To Southern women, our hair is our Crowning Glory…So, it’s a big decision whenever we start to go grey…for redheads or blondes, the decision is not so dramatic- it’s just silver threads among the gold or copper! For brunettes, it can be quite traumatic. Take me for instance…from childhood, my hair was as close to black as you could get and my eyes are this weird shade of green- very light, sort of chartreuse or lizard green…My great aunt Trix- exclaimed regularly…‘Isn’t she unusual?‘ and I never ever thought she meant that in a good way.
When the grey hairs started coming in more regularly than I thought was necessary…a decision had to be made. Dark hair and dark eyes are a better aging combo than dark hair and light eyes…we start looking washed out. And who wants to look washed out? That’s tantamount to looking washed up. In the South- looking washed out is almost as scary as that Ptomaine Poisoning our mothers were always telling us we would get if we ate at uninspected places. First, I followed my grandmother’s ancient advice- ‘If you look bad, get a permanent wave.’ I guess I thought if the grey hairs were coiled up tight with the others they wouldn’t be so noticeable- not true.
So amid the unsolicited advice- ‘Get that hair dyed’…and solicited advice from my beauty operator- ‘let’s put a few streaks in it’; I began the transition. I went lighter, had a few streaks put in, I looked like a blonde polecat. Back to the bottle again. When my book was published I was in the frame of mind to look as young as I could. I told the hairdresser to just do it a little lighter than my natural color which was dark brown. Dyed dark brown hair color was a pure vanity decision for the book cover. Soon, reality sank in, I was dealing with roots. Now, Southerners have an unnatural fascination with our ancestors- our roots…however roots near your scalp isn’t pretty. We may want to know who your people are, but we don’t care whether your string of pearls is real or cultured; nor whether your hair is natural or dyed. The main thing is, Southern girls want to be cultured and real pretty, especially when it comes to our Crowning Glory.
Next- I had a semi-permanent wrench put on it, and I sat for hours with R2D2 foil squares, the pole cat look returned. I started looking in magazines and online, a good many famous people- namely movie stars of a certain age…were going naturally grey. Emmie Lou Harris, Linda Evans, Pierce Brosnan, Jamie Lee Curtis, Helen Mirren, Anderson Cooper, Diane Keaton, Ali MacGraw and who can forget Meryl Streep’s silver locks?
Of course we all know that men get ‘distinguished looking’ with grey hair- I don’t hear those same sentiments about women’s grey hair. To my surprise, there were articles written about ‘grey being the new black’ with stunning examples.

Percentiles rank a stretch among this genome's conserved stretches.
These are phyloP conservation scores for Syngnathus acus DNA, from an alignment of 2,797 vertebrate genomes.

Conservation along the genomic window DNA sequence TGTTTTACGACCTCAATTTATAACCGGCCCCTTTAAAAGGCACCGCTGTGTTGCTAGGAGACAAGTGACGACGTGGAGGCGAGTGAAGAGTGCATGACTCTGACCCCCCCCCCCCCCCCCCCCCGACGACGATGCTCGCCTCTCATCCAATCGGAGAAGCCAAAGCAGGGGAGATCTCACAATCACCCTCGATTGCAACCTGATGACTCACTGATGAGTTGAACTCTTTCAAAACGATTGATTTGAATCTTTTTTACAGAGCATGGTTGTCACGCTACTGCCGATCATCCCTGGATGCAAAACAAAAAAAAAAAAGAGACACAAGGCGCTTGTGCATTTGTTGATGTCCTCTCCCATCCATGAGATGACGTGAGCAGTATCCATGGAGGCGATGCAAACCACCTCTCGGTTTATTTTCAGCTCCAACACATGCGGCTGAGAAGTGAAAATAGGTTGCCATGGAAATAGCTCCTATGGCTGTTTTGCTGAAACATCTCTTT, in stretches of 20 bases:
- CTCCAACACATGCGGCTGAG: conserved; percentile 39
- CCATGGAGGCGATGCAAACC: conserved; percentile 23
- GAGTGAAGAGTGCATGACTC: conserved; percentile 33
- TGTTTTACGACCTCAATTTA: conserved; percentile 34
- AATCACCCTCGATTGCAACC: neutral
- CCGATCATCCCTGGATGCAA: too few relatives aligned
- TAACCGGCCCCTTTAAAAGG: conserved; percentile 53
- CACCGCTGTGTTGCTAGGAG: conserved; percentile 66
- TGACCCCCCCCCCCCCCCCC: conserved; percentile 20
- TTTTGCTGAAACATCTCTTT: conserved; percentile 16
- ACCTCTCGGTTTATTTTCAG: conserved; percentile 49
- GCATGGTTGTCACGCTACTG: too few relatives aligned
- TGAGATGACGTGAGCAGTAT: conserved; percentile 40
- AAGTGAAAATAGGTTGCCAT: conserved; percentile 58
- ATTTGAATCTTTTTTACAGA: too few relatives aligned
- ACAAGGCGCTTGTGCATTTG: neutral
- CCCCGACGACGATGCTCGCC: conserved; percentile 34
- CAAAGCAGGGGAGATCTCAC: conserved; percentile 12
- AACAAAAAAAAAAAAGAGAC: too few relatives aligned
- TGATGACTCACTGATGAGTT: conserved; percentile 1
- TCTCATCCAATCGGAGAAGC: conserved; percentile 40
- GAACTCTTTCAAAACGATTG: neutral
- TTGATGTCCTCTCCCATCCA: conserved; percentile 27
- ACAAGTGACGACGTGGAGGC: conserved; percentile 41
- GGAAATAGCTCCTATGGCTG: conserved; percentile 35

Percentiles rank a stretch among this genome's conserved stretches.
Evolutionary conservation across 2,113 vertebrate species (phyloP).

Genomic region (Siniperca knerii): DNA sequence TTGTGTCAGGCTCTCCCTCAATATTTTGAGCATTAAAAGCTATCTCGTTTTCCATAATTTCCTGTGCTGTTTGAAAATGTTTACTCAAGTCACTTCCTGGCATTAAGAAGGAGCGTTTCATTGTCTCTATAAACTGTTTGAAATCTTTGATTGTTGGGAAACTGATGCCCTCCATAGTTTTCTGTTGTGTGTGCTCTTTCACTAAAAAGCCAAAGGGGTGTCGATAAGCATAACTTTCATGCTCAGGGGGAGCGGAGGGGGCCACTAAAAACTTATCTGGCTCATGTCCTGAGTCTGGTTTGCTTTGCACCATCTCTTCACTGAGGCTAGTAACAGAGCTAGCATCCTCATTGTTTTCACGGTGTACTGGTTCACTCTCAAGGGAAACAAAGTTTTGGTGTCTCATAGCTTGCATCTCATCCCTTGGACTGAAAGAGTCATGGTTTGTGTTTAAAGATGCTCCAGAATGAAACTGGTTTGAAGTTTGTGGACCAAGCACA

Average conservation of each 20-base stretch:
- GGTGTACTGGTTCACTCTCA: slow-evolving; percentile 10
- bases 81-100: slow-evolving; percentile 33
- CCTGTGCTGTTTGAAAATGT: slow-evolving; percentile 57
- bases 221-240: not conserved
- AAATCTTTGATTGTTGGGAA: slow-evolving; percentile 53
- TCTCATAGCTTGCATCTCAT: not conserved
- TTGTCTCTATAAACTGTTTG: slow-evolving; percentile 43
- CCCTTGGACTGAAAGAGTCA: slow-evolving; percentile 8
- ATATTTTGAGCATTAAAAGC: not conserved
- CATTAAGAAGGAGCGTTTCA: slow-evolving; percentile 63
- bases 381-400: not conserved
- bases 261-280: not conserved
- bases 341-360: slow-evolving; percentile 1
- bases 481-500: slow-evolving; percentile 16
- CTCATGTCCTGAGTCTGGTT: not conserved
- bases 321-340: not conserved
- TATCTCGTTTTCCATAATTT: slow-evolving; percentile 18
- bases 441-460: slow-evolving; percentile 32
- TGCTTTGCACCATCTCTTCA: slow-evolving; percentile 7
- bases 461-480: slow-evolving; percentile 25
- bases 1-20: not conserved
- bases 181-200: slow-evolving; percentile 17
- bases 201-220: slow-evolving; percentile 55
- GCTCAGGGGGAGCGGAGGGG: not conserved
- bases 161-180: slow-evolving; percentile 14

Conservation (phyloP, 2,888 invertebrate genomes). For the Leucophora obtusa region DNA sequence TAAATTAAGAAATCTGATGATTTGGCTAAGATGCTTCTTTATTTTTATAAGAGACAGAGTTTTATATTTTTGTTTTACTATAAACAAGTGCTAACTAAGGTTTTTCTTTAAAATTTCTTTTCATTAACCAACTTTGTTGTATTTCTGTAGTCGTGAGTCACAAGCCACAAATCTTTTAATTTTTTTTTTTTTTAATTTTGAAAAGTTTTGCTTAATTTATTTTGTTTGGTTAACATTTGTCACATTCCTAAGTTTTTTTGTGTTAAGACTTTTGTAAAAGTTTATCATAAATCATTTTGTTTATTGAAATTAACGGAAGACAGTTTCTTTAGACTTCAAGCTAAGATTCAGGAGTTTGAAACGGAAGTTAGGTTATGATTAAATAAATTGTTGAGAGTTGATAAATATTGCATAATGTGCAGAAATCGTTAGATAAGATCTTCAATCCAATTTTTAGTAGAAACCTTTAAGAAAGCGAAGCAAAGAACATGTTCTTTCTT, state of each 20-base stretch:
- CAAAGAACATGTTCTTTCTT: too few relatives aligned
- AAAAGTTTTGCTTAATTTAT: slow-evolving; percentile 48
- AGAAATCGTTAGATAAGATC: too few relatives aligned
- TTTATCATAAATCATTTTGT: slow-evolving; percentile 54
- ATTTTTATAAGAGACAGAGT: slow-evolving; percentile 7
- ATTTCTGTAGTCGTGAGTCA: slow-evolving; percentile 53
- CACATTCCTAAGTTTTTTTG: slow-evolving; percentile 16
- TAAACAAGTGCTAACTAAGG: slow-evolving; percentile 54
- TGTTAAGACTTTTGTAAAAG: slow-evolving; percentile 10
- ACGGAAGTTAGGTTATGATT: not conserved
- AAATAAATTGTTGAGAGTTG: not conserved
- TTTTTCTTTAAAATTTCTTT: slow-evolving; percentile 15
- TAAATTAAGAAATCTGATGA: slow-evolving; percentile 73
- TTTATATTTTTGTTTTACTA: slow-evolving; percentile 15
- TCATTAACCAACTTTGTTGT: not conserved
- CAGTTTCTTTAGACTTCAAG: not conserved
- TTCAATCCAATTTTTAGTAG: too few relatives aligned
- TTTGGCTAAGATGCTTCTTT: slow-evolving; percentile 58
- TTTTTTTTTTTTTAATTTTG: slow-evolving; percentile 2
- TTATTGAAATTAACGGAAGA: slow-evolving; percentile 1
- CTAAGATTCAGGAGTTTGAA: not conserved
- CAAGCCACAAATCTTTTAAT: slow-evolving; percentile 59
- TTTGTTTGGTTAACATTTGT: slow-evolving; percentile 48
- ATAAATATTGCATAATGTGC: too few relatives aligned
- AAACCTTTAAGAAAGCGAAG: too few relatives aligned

Then, a blogger I truly admire- Vicki Archer, of French Essence-beautifully let her readers know of her decision to go grey. Something clicked when I read her article. I too, was going to go grey. Now, I certainly didn’t want folks to say- ‘well, she’s really let herself go’ or ‘bless her heart she sure has aged’ or ‘she needs to dye that hair’…after all a woman’s hair is her Crowning Glory- it’s biblical. Following the hairdresser’s suggestions, she warned me it would take a long time, I said I was prepared or thought I was. A local magazine called and wanted to do a story on my book- I could hardly have a photograph done with ‘roots’ showing! I listened to the ancient voices in my head…‘Once a woman gets a certain age- she can’t wear long stringy hair’…I had a semi-permanent wrench put on and as you can see, I had my hair cut it as short as possible! After over two years…I am finally natural again, I also decided that I missed my hair having a little length to it. When I started blogging the advice was to use a professional photograph, the book cover photograph was the only one I had…but really Darlin’ I need to update-
It’s not a professional photograph and who knows if I will ever figure out how to change it across all media- but I’m going for ‘truth in advertising’. And I’m gon’ try to keep some color on my face, lipstick on my lips and remember that a smile is the best face-lift. I may be too old to successfully flirt, but can always flatter. I know I’ll never get tired of hearing or telling funny stories. The pearls might not always be real, but you can never have too much culture. No matter what color it is or how it got that way-A woman’s hair truly is her Crowning Glory. For me- Salt and Pepper is the Spice of Life!
Love y’all, Camellia